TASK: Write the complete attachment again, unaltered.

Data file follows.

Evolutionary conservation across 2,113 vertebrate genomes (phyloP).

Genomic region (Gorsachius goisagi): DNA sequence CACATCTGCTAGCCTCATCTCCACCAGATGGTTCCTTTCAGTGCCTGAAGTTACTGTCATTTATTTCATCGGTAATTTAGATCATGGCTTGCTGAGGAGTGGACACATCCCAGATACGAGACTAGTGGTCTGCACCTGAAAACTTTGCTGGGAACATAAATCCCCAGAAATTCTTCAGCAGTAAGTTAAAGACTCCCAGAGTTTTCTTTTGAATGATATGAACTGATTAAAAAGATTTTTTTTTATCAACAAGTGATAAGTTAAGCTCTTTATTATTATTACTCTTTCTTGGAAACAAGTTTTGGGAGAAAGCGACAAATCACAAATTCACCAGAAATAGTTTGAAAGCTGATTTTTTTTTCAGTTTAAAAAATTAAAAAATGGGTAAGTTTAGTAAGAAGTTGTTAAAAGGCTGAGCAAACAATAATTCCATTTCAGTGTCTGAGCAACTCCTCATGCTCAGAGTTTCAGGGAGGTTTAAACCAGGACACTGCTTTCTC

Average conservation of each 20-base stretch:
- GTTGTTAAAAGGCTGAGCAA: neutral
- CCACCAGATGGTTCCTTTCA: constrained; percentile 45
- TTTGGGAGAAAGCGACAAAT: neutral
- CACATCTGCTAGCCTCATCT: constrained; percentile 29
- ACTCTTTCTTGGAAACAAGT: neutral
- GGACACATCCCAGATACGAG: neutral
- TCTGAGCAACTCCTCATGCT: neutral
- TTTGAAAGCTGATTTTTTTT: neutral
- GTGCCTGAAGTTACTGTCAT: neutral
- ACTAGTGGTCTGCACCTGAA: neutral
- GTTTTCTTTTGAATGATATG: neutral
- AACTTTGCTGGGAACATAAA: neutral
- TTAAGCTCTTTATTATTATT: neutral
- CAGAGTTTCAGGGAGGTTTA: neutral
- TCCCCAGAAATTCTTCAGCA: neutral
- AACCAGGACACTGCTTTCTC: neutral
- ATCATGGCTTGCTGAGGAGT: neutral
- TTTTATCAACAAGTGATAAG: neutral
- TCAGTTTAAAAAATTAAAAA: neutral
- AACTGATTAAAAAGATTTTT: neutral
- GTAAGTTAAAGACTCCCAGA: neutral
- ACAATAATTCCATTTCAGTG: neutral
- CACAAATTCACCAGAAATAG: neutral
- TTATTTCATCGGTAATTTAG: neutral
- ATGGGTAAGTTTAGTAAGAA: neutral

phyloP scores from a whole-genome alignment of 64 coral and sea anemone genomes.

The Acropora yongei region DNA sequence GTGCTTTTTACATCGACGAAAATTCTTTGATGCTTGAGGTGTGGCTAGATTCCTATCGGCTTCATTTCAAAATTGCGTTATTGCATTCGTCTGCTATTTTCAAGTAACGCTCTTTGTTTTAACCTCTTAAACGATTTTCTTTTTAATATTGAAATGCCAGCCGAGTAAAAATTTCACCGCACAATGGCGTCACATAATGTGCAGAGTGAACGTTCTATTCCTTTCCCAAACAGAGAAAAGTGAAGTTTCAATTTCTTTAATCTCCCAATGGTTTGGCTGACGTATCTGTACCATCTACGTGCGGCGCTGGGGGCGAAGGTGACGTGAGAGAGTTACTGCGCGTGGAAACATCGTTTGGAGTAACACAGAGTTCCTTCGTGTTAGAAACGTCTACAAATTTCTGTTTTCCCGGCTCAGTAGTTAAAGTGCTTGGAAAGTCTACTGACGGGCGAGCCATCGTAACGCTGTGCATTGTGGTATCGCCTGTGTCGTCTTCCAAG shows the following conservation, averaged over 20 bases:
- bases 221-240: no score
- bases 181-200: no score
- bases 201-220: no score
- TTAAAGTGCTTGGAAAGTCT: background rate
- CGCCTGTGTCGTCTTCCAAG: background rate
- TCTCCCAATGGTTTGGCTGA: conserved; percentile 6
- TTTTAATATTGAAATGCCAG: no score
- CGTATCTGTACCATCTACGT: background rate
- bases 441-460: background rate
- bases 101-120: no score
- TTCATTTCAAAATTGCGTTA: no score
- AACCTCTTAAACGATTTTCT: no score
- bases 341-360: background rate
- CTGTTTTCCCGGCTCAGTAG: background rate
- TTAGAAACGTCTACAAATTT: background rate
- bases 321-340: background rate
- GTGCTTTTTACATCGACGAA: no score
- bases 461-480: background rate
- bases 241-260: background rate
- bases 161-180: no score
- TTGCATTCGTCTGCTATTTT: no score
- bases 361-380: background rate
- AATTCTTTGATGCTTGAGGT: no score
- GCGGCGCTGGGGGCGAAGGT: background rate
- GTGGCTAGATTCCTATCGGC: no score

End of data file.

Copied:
Evolutionary conservation across 2,113 vertebrate genomes (phyloP).

Genomic region (Gorsachius goisagi): DNA sequence CACATCTGCTAGCCTCATCTCCACCAGATGGTTCCTTTCAGTGCCTGAAGTTACTGTCATTTATTTCATCGGTAATTTAGATCATGGCTTGCTGAGGAGTGGACACATCCCAGATACGAGACTAGTGGTCTGCACCTGAAAACTTTGCTGGGAACATAAATCCCCAGAAATTCTTCAGCAGTAAGTTAAAGACTCCCAGAGTTTTCTTTTGAATGATATGAACTGATTAAAAAGATTTTTTTTTATCAACAAGTGATAAGTTAAGCTCTTTATTATTATTACTCTTTCTTGGAAACAAGTTTTGGGAGAAAGCGACAAATCACAAATTCACCAGAAATAGTTTGAAAGCTGATTTTTTTTTCAGTTTAAAAAATTAAAAAATGGGTAAGTTTAGTAAGAAGTTGTTAAAAGGCTGAGCAAACAATAATTCCATTTCAGTGTCTGAGCAACTCCTCATGCTCAGAGTTTCAGGGAGGTTTAAACCAGGACACTGCTTTCTC

Average conservation of each 20-base stretch:
- GTTGTTAAAAGGCTGAGCAA: neutral
- CCACCAGATGGTTCCTTTCA: constrained; percentile 45
- TTTGGGAGAAAGCGACAAAT: neutral
- CACATCTGCTAGCCTCATCT: constrained; percentile 29
- ACTCTTTCTTGGAAACAAGT: neutral
- GGACACATCCCAGATACGAG: neutral
- TCTGAGCAACTCCTCATGCT: neutral
- TTTGAAAGCTGATTTTTTTT: neutral
- GTGCCTGAAGTTACTGTCAT: neutral
- ACTAGTGGTCTGCACCTGAA: neutral
- GTTTTCTTTTGAATGATATG: neutral
- AACTTTGCTGGGAACATAAA: neutral
- TTAAGCTCTTTATTATTATT: neutral
- CAGAGTTTCAGGGAGGTTTA: neutral
- TCCCCAGAAATTCTTCAGCA: neutral
- AACCAGGACACTGCTTTCTC: neutral
- ATCATGGCTTGCTGAGGAGT: neutral
- TTTTATCAACAAGTGATAAG: neutral
- TCAGTTTAAAAAATTAAAAA: neutral
- AACTGATTAAAAAGATTTTT: neutral
- GTAAGTTAAAGACTCCCAGA: neutral
- ACAATAATTCCATTTCAGTG: neutral
- CACAAATTCACCAGAAATAG: neutral
- TTATTTCATCGGTAATTTAG: neutral
- ATGGGTAAGTTTAGTAAGAA: neutral

phyloP scores from a whole-genome alignment of 64 coral and sea anemone genomes.

The Acropora yongei region DNA sequence GTGCTTTTTACATCGACGAAAATTCTTTGATGCTTGAGGTGTGGCTAGATTCCTATCGGCTTCATTTCAAAATTGCGTTATTGCATTCGTCTGCTATTTTCAAGTAACGCTCTTTGTTTTAACCTCTTAAACGATTTTCTTTTTAATATTGAAATGCCAGCCGAGTAAAAATTTCACCGCACAATGGCGTCACATAATGTGCAGAGTGAACGTTCTATTCCTTTCCCAAACAGAGAAAAGTGAAGTTTCAATTTCTTTAATCTCCCAATGGTTTGGCTGACGTATCTGTACCATCTACGTGCGGCGCTGGGGGCGAAGGTGACGTGAGAGAGTTACTGCGCGTGGAAACATCGTTTGGAGTAACACAGAGTTCCTTCGTGTTAGAAACGTCTACAAATTTCTGTTTTCCCGGCTCAGTAGTTAAAGTGCTTGGAAAGTCTACTGACGGGCGAGCCATCGTAACGCTGTGCATTGTGGTATCGCCTGTGTCGTCTTCCAAG shows the following conservation, averaged over 20 bases:
- bases 221-240: no score
- bases 181-200: no score
- bases 201-220: no score
- TTAAAGTGCTTGGAAAGTCT: background rate
- CGCCTGTGTCGTCTTCCAAG: background rate
- TCTCCCAATGGTTTGGCTGA: conserved; percentile 6
- TTTTAATATTGAAATGCCAG: no score
- CGTATCTGTACCATCTACGT: background rate
- bases 441-460: background rate
- bases 101-120: no score
- TTCATTTCAAAATTGCGTTA: no score
- AACCTCTTAAACGATTTTCT: no score
- bases 341-360: background rate
- CTGTTTTCCCGGCTCAGTAG: background rate
- TTAGAAACGTCTACAAATTT: background rate
- bases 321-340: background rate
- GTGCTTTTTACATCGACGAA: no score
- bases 461-480: background rate
- bases 241-260: background rate
- bases 161-180: no score
- TTGCATTCGTCTGCTATTTT: no score
- bases 361-380: background rate
- AATTCTTTGATGCTTGAGGT: no score
- GCGGCGCTGGGGGCGAAGGT: background rate
- GTGGCTAGATTCCTATCGGC: no score